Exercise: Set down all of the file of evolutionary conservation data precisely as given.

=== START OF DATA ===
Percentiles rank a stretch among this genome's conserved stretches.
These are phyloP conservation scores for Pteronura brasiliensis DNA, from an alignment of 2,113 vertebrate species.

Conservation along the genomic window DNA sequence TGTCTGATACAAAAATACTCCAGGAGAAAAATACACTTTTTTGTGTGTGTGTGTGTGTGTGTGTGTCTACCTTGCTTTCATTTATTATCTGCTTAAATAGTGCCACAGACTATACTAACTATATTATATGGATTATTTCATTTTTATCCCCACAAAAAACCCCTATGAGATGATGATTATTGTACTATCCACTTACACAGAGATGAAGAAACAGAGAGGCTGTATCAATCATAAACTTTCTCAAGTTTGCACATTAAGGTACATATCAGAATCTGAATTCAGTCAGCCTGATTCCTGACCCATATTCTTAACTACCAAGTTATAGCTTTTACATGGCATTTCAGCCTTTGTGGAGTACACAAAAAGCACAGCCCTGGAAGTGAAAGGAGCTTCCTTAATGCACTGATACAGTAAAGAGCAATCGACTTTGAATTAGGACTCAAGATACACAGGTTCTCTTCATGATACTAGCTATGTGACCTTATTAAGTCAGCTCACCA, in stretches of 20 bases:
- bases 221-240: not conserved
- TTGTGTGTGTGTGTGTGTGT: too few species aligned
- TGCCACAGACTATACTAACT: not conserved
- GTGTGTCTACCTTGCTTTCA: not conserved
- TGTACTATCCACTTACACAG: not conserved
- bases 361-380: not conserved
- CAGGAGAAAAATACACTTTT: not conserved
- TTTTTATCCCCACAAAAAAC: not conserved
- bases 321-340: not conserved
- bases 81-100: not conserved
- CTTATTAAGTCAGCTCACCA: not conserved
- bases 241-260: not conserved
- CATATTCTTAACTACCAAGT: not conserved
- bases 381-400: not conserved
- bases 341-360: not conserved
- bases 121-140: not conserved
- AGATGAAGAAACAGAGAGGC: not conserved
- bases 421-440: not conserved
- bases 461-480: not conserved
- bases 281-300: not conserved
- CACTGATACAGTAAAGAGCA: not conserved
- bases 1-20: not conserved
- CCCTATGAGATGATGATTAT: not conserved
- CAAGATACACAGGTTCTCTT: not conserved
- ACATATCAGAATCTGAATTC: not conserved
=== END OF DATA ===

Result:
Percentiles rank a stretch among this genome's conserved stretches.
These are phyloP conservation scores for Pteronura brasiliensis DNA, from an alignment of 2,113 vertebrate species.

Conservation along the genomic window DNA sequence TGTCTGATACAAAAATACTCCAGGAGAAAAATACACTTTTTTGTGTGTGTGTGTGTGTGTGTGTGTCTACCTTGCTTTCATTTATTATCTGCTTAAATAGTGCCACAGACTATACTAACTATATTATATGGATTATTTCATTTTTATCCCCACAAAAAACCCCTATGAGATGATGATTATTGTACTATCCACTTACACAGAGATGAAGAAACAGAGAGGCTGTATCAATCATAAACTTTCTCAAGTTTGCACATTAAGGTACATATCAGAATCTGAATTCAGTCAGCCTGATTCCTGACCCATATTCTTAACTACCAAGTTATAGCTTTTACATGGCATTTCAGCCTTTGTGGAGTACACAAAAAGCACAGCCCTGGAAGTGAAAGGAGCTTCCTTAATGCACTGATACAGTAAAGAGCAATCGACTTTGAATTAGGACTCAAGATACACAGGTTCTCTTCATGATACTAGCTATGTGACCTTATTAAGTCAGCTCACCA, in stretches of 20 bases:
- bases 221-240: not conserved
- TTGTGTGTGTGTGTGTGTGT: too few species aligned
- TGCCACAGACTATACTAACT: not conserved
- GTGTGTCTACCTTGCTTTCA: not conserved
- TGTACTATCCACTTACACAG: not conserved
- bases 361-380: not conserved
- CAGGAGAAAAATACACTTTT: not conserved
- TTTTTATCCCCACAAAAAAC: not conserved
- bases 321-340: not conserved
- bases 81-100: not conserved
- CTTATTAAGTCAGCTCACCA: not conserved
- bases 241-260: not conserved
- CATATTCTTAACTACCAAGT: not conserved
- bases 381-400: not conserved
- bases 341-360: not conserved
- bases 121-140: not conserved
- AGATGAAGAAACAGAGAGGC: not conserved
- bases 421-440: not conserved
- bases 461-480: not conserved
- bases 281-300: not conserved
- CACTGATACAGTAAAGAGCA: not conserved
- bases 1-20: not conserved
- CCCTATGAGATGATGATTAT: not conserved
- CAAGATACACAGGTTCTCTT: not conserved
- ACATATCAGAATCTGAATTC: not conserved